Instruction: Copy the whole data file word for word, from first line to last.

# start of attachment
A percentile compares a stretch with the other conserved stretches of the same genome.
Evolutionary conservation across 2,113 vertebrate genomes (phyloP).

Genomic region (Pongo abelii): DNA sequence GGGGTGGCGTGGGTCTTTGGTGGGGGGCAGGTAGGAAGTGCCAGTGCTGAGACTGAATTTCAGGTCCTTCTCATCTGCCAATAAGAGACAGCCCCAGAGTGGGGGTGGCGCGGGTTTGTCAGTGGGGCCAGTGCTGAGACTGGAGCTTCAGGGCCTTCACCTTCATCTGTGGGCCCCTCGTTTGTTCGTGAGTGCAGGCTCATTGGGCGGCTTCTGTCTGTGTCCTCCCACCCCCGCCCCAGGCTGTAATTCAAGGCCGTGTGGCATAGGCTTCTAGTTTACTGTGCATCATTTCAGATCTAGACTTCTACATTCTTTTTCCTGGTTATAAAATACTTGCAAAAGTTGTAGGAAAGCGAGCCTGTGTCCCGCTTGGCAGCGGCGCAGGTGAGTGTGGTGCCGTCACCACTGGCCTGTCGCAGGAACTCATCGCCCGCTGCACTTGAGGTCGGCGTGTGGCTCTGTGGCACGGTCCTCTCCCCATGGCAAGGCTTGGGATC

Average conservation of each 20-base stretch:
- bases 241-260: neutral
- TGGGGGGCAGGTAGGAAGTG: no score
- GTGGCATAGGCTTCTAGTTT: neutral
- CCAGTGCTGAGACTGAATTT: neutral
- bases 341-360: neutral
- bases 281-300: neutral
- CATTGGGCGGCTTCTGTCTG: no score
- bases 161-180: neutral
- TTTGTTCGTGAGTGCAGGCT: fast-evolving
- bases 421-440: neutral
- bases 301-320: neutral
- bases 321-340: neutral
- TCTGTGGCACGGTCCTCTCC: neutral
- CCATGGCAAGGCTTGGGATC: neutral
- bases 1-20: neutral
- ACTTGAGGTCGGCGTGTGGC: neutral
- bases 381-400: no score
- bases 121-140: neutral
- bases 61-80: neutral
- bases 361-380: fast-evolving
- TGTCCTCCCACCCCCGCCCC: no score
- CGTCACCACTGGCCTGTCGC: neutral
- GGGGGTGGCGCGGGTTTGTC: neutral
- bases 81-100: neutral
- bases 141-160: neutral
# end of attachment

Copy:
A percentile compares a stretch with the other conserved stretches of the same genome.
Evolutionary conservation across 2,113 vertebrate genomes (phyloP).

Genomic region (Pongo abelii): DNA sequence GGGGTGGCGTGGGTCTTTGGTGGGGGGCAGGTAGGAAGTGCCAGTGCTGAGACTGAATTTCAGGTCCTTCTCATCTGCCAATAAGAGACAGCCCCAGAGTGGGGGTGGCGCGGGTTTGTCAGTGGGGCCAGTGCTGAGACTGGAGCTTCAGGGCCTTCACCTTCATCTGTGGGCCCCTCGTTTGTTCGTGAGTGCAGGCTCATTGGGCGGCTTCTGTCTGTGTCCTCCCACCCCCGCCCCAGGCTGTAATTCAAGGCCGTGTGGCATAGGCTTCTAGTTTACTGTGCATCATTTCAGATCTAGACTTCTACATTCTTTTTCCTGGTTATAAAATACTTGCAAAAGTTGTAGGAAAGCGAGCCTGTGTCCCGCTTGGCAGCGGCGCAGGTGAGTGTGGTGCCGTCACCACTGGCCTGTCGCAGGAACTCATCGCCCGCTGCACTTGAGGTCGGCGTGTGGCTCTGTGGCACGGTCCTCTCCCCATGGCAAGGCTTGGGATC

Average conservation of each 20-base stretch:
- bases 241-260: neutral
- TGGGGGGCAGGTAGGAAGTG: no score
- GTGGCATAGGCTTCTAGTTT: neutral
- CCAGTGCTGAGACTGAATTT: neutral
- bases 341-360: neutral
- bases 281-300: neutral
- CATTGGGCGGCTTCTGTCTG: no score
- bases 161-180: neutral
- TTTGTTCGTGAGTGCAGGCT: fast-evolving
- bases 421-440: neutral
- bases 301-320: neutral
- bases 321-340: neutral
- TCTGTGGCACGGTCCTCTCC: neutral
- CCATGGCAAGGCTTGGGATC: neutral
- bases 1-20: neutral
- ACTTGAGGTCGGCGTGTGGC: neutral
- bases 381-400: no score
- bases 121-140: neutral
- bases 61-80: neutral
- bases 361-380: fast-evolving
- TGTCCTCCCACCCCCGCCCC: no score
- CGTCACCACTGGCCTGTCGC: neutral
- GGGGGTGGCGCGGGTTTGTC: neutral
- bases 81-100: neutral
- bases 141-160: neutral